While camber gets all the attention, a more effective way to tighten up the handling of your car is to adjust it’s caster angle. But what is caster angle, and how does it affect your ride?
In this guide, we break down everything there is to know about caster angle, negative and positive caster, and the various handling effects they have on your car.
What Is Caster Angle?
While camber is the side-to-side tilt of your tire, caster, also known as “mechanical trail” is the front to rear positioning. It doesn’t make much sense without a little context — how can a tire tilt from front to rear since it’s a circle?
But everything gets a little clearer when you realize we’re talking about the upper and lower mounting of the hub assembly in relation to your tire.
Caster angle refers to the location of your vehicle’s upper ball joint or strut mount compared to the lower ball joint.
If your upper ball joint or strut mount is located more toward your vehicle’s rear than the lower ball joint, your vehicle has a positive caster.
There are several advantages to a vehicle with a positive caster — these include increased steering angles and better straight-line tracking.
It basically means you won’t have to turn the wheel as often to correct for divots and bumps in the road.
Positive caster improves your vehicle’s responsiveness when rounding corners and improves your vehicle’s stability when traveling at higher speeds.
The only downside to positive caster is that it increases the effort it takes to steer your vehicle. But since almost every modern vehicle comes equipped with power steering, you’ll barely notice the difference.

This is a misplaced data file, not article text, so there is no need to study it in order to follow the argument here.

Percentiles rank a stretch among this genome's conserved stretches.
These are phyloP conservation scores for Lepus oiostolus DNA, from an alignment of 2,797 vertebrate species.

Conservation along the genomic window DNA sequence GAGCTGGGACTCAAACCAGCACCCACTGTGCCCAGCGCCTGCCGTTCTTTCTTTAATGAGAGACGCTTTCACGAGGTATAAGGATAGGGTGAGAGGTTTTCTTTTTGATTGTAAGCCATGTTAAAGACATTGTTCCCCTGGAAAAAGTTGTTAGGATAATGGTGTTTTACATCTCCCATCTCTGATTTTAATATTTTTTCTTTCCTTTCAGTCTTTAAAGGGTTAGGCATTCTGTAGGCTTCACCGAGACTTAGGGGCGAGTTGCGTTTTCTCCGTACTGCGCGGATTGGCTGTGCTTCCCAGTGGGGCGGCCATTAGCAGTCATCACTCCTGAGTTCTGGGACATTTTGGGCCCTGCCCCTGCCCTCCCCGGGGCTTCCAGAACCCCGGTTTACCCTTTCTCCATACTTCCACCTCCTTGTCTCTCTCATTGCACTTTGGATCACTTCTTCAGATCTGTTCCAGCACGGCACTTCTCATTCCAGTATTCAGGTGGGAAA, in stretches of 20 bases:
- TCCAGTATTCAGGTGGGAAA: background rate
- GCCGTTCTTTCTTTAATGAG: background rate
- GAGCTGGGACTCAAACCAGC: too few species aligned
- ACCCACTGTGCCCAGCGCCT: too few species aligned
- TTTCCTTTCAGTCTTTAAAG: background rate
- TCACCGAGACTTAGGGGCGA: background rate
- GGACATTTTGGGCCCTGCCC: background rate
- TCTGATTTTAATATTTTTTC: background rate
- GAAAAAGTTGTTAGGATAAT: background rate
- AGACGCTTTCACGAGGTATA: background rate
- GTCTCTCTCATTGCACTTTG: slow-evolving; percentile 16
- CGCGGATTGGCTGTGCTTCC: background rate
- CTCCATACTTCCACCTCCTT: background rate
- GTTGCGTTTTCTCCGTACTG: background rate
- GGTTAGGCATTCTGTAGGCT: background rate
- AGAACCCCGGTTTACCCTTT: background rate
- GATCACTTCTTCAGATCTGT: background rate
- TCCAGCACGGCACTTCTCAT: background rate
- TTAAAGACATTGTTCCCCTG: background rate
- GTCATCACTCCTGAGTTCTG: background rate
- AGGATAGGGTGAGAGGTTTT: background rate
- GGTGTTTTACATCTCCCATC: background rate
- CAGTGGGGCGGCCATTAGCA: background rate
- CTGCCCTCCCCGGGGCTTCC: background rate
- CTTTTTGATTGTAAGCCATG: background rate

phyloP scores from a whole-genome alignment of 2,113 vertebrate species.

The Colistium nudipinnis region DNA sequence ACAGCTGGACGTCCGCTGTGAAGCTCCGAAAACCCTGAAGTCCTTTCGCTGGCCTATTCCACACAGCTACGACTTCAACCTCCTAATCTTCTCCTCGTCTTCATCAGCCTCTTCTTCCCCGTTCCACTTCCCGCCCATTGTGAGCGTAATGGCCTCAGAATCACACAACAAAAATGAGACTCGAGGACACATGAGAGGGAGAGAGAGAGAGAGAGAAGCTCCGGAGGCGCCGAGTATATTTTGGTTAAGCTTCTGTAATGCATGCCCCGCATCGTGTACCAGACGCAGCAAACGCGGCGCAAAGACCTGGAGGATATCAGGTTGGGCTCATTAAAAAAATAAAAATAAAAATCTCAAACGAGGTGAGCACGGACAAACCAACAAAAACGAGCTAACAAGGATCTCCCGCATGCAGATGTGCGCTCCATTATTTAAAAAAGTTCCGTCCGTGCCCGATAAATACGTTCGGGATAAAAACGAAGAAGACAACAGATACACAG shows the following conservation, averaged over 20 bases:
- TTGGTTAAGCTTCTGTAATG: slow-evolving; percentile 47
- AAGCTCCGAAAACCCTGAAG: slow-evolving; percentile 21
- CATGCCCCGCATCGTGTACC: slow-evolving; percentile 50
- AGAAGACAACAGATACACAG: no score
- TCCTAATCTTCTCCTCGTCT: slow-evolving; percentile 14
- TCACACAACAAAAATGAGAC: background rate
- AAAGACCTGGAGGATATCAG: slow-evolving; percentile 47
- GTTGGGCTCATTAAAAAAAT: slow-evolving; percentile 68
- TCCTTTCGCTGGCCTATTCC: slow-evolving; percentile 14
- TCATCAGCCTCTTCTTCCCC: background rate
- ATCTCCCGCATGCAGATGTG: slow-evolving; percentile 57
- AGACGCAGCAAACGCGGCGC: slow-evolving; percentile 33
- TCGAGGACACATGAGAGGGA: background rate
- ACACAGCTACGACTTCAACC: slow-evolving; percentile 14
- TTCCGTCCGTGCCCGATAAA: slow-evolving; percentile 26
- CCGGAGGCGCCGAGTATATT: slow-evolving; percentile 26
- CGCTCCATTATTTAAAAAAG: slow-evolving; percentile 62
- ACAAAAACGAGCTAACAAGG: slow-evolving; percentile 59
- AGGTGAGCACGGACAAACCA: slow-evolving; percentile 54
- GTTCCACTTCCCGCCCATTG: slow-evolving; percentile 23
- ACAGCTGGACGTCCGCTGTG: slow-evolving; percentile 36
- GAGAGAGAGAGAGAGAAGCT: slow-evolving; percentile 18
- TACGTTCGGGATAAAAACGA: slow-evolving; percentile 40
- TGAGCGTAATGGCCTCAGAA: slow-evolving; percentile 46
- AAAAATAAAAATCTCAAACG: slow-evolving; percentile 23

The bottom line is that when it comes to positive caster, there’s nothing to not love.
Performance Benefits of Positive Caster
A positive caster angle has a slew of performance advantages that can take your vehicle to the next level. As long as your vehicle has power steering, and unless you drive a Model T or other antique vehicle, there are no disadvantages to positive caster.
You get better handling when cornering, better stability at high speeds, and better straight-line tracking. The better traction while cornering is similar to a vehicle with negative camber, as it keeps more tread on the ground despite the sharp angles. A larger contact patch means more grip, and that’s never a bad thing.
Whether you’re heading to the track or the highway, these are advantages you want on your vehicle.
As you may have guessed, negative caster is the exact opposite of positive caster. When the upper ball joint or strut mount is more towards the vehicle’s front than the lower ball joint, the vehicle has a negative caster.